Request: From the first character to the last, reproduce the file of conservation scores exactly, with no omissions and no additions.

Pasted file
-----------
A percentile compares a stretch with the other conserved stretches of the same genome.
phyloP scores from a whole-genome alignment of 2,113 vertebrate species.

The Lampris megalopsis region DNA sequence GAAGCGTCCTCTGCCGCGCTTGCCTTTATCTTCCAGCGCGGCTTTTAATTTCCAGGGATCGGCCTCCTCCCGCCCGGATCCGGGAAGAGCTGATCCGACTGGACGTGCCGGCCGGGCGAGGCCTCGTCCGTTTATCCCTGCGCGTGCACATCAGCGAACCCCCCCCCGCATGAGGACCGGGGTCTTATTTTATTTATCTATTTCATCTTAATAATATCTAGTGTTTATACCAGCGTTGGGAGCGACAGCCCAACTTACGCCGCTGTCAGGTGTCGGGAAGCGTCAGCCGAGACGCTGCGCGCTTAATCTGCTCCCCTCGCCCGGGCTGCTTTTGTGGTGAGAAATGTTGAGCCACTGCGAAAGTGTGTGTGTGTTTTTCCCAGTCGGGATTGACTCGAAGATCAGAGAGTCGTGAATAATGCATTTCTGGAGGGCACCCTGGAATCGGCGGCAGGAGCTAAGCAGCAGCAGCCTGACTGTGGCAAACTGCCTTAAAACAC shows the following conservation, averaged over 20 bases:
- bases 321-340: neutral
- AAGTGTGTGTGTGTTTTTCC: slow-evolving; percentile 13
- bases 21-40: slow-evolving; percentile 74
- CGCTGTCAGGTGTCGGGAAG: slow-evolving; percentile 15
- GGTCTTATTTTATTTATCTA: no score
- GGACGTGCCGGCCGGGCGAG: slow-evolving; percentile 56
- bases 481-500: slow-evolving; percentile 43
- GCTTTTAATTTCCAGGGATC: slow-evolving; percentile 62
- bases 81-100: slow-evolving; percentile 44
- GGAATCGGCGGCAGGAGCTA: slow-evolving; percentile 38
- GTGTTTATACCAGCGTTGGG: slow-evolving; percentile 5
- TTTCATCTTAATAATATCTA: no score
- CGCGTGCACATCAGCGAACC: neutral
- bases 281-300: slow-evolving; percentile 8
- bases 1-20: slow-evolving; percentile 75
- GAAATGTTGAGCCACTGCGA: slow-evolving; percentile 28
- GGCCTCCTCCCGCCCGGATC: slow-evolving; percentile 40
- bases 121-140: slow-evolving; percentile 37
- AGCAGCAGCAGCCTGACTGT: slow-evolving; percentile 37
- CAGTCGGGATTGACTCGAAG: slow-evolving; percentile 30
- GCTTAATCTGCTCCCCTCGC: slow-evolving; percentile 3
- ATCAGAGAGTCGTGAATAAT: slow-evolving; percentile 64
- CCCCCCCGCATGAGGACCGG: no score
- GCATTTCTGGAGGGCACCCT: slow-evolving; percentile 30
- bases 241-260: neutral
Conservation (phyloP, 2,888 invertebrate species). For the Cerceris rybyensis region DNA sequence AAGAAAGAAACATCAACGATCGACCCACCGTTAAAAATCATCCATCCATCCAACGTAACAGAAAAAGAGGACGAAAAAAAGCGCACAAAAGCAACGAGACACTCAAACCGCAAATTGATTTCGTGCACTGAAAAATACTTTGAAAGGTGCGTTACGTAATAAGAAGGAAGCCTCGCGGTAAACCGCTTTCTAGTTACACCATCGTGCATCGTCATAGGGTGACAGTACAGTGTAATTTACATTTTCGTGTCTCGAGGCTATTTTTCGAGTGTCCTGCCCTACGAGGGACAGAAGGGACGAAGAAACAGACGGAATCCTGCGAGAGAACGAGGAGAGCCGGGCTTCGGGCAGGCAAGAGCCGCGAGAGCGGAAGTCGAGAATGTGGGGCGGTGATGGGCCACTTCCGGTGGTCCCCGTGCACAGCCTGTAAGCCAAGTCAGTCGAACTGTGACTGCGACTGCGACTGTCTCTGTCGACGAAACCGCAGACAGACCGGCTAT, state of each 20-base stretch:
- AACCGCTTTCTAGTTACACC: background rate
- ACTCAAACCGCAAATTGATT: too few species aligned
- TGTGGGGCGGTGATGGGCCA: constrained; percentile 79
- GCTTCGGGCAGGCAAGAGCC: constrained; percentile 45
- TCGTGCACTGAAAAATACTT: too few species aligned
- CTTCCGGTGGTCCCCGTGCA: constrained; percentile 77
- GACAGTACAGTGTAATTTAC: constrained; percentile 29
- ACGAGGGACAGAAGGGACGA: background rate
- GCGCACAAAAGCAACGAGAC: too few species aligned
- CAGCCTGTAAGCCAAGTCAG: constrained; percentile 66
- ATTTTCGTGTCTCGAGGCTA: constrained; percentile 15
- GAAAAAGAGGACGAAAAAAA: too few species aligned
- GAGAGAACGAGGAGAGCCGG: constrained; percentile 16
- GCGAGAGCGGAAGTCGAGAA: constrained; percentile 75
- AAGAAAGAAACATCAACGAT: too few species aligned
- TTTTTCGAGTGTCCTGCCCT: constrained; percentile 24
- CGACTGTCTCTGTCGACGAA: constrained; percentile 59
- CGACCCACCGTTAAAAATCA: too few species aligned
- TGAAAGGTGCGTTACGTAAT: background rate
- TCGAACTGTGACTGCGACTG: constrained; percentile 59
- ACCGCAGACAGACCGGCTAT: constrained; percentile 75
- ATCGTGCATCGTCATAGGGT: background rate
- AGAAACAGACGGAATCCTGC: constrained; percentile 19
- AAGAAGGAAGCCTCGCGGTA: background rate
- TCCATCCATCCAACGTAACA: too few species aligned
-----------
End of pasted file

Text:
A percentile compares a stretch with the other conserved stretches of the same genome.
phyloP scores from a whole-genome alignment of 2,113 vertebrate species.

The Lampris megalopsis region DNA sequence GAAGCGTCCTCTGCCGCGCTTGCCTTTATCTTCCAGCGCGGCTTTTAATTTCCAGGGATCGGCCTCCTCCCGCCCGGATCCGGGAAGAGCTGATCCGACTGGACGTGCCGGCCGGGCGAGGCCTCGTCCGTTTATCCCTGCGCGTGCACATCAGCGAACCCCCCCCCGCATGAGGACCGGGGTCTTATTTTATTTATCTATTTCATCTTAATAATATCTAGTGTTTATACCAGCGTTGGGAGCGACAGCCCAACTTACGCCGCTGTCAGGTGTCGGGAAGCGTCAGCCGAGACGCTGCGCGCTTAATCTGCTCCCCTCGCCCGGGCTGCTTTTGTGGTGAGAAATGTTGAGCCACTGCGAAAGTGTGTGTGTGTTTTTCCCAGTCGGGATTGACTCGAAGATCAGAGAGTCGTGAATAATGCATTTCTGGAGGGCACCCTGGAATCGGCGGCAGGAGCTAAGCAGCAGCAGCCTGACTGTGGCAAACTGCCTTAAAACAC shows the following conservation, averaged over 20 bases:
- bases 321-340: neutral
- AAGTGTGTGTGTGTTTTTCC: slow-evolving; percentile 13
- bases 21-40: slow-evolving; percentile 74
- CGCTGTCAGGTGTCGGGAAG: slow-evolving; percentile 15
- GGTCTTATTTTATTTATCTA: no score
- GGACGTGCCGGCCGGGCGAG: slow-evolving; percentile 56
- bases 481-500: slow-evolving; percentile 43
- GCTTTTAATTTCCAGGGATC: slow-evolving; percentile 62
- bases 81-100: slow-evolving; percentile 44
- GGAATCGGCGGCAGGAGCTA: slow-evolving; percentile 38
- GTGTTTATACCAGCGTTGGG: slow-evolving; percentile 5
- TTTCATCTTAATAATATCTA: no score
- CGCGTGCACATCAGCGAACC: neutral
- bases 281-300: slow-evolving; percentile 8
- bases 1-20: slow-evolving; percentile 75
- GAAATGTTGAGCCACTGCGA: slow-evolving; percentile 28
- GGCCTCCTCCCGCCCGGATC: slow-evolving; percentile 40
- bases 121-140: slow-evolving; percentile 37
- AGCAGCAGCAGCCTGACTGT: slow-evolving; percentile 37
- CAGTCGGGATTGACTCGAAG: slow-evolving; percentile 30
- GCTTAATCTGCTCCCCTCGC: slow-evolving; percentile 3
- ATCAGAGAGTCGTGAATAAT: slow-evolving; percentile 64
- CCCCCCCGCATGAGGACCGG: no score
- GCATTTCTGGAGGGCACCCT: slow-evolving; percentile 30
- bases 241-260: neutral
Conservation (phyloP, 2,888 invertebrate species). For the Cerceris rybyensis region DNA sequence AAGAAAGAAACATCAACGATCGACCCACCGTTAAAAATCATCCATCCATCCAACGTAACAGAAAAAGAGGACGAAAAAAAGCGCACAAAAGCAACGAGACACTCAAACCGCAAATTGATTTCGTGCACTGAAAAATACTTTGAAAGGTGCGTTACGTAATAAGAAGGAAGCCTCGCGGTAAACCGCTTTCTAGTTACACCATCGTGCATCGTCATAGGGTGACAGTACAGTGTAATTTACATTTTCGTGTCTCGAGGCTATTTTTCGAGTGTCCTGCCCTACGAGGGACAGAAGGGACGAAGAAACAGACGGAATCCTGCGAGAGAACGAGGAGAGCCGGGCTTCGGGCAGGCAAGAGCCGCGAGAGCGGAAGTCGAGAATGTGGGGCGGTGATGGGCCACTTCCGGTGGTCCCCGTGCACAGCCTGTAAGCCAAGTCAGTCGAACTGTGACTGCGACTGCGACTGTCTCTGTCGACGAAACCGCAGACAGACCGGCTAT, state of each 20-base stretch:
- AACCGCTTTCTAGTTACACC: background rate
- ACTCAAACCGCAAATTGATT: too few species aligned
- TGTGGGGCGGTGATGGGCCA: constrained; percentile 79
- GCTTCGGGCAGGCAAGAGCC: constrained; percentile 45
- TCGTGCACTGAAAAATACTT: too few species aligned
- CTTCCGGTGGTCCCCGTGCA: constrained; percentile 77
- GACAGTACAGTGTAATTTAC: constrained; percentile 29
- ACGAGGGACAGAAGGGACGA: background rate
- GCGCACAAAAGCAACGAGAC: too few species aligned
- CAGCCTGTAAGCCAAGTCAG: constrained; percentile 66
- ATTTTCGTGTCTCGAGGCTA: constrained; percentile 15
- GAAAAAGAGGACGAAAAAAA: too few species aligned
- GAGAGAACGAGGAGAGCCGG: constrained; percentile 16
- GCGAGAGCGGAAGTCGAGAA: constrained; percentile 75
- AAGAAAGAAACATCAACGAT: too few species aligned
- TTTTTCGAGTGTCCTGCCCT: constrained; percentile 24
- CGACTGTCTCTGTCGACGAA: constrained; percentile 59
- CGACCCACCGTTAAAAATCA: too few species aligned
- TGAAAGGTGCGTTACGTAAT: background rate
- TCGAACTGTGACTGCGACTG: constrained; percentile 59
- ACCGCAGACAGACCGGCTAT: constrained; percentile 75
- ATCGTGCATCGTCATAGGGT: background rate
- AGAAACAGACGGAATCCTGC: constrained; percentile 19
- AAGAAGGAAGCCTCGCGGTA: background rate
- TCCATCCATCCAACGTAACA: too few species aligned